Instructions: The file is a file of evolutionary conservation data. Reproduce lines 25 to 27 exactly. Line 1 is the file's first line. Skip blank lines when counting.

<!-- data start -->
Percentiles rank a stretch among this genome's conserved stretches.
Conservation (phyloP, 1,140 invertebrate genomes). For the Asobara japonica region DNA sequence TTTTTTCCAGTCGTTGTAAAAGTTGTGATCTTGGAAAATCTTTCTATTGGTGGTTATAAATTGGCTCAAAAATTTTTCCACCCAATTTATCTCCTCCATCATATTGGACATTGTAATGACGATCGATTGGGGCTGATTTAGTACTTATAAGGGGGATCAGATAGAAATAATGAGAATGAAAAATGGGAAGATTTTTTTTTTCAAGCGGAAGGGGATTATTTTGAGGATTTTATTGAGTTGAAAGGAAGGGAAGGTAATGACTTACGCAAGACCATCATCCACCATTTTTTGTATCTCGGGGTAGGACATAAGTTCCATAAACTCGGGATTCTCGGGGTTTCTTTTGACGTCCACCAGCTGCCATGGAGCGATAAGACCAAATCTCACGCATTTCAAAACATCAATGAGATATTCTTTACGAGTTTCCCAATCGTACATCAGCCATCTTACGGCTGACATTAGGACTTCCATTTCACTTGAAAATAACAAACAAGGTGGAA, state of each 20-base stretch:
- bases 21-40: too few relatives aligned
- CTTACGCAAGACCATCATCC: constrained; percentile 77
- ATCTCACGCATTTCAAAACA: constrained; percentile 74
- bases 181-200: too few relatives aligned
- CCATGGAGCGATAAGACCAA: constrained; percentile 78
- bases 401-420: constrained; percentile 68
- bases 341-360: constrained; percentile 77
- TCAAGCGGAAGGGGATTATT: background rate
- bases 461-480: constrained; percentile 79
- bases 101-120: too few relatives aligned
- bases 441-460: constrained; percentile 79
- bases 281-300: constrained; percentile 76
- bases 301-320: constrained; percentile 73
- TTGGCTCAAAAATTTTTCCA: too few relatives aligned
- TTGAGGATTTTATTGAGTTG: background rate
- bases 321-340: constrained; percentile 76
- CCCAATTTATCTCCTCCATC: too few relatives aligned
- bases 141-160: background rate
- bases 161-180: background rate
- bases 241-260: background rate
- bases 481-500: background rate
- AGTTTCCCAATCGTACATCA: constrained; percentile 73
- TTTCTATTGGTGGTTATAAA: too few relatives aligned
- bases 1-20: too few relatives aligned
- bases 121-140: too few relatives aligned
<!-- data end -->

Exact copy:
- TTTCTATTGGTGGTTATAAA: too few relatives aligned
- bases 1-20: too few relatives aligned
- bases 121-140: too few relatives aligned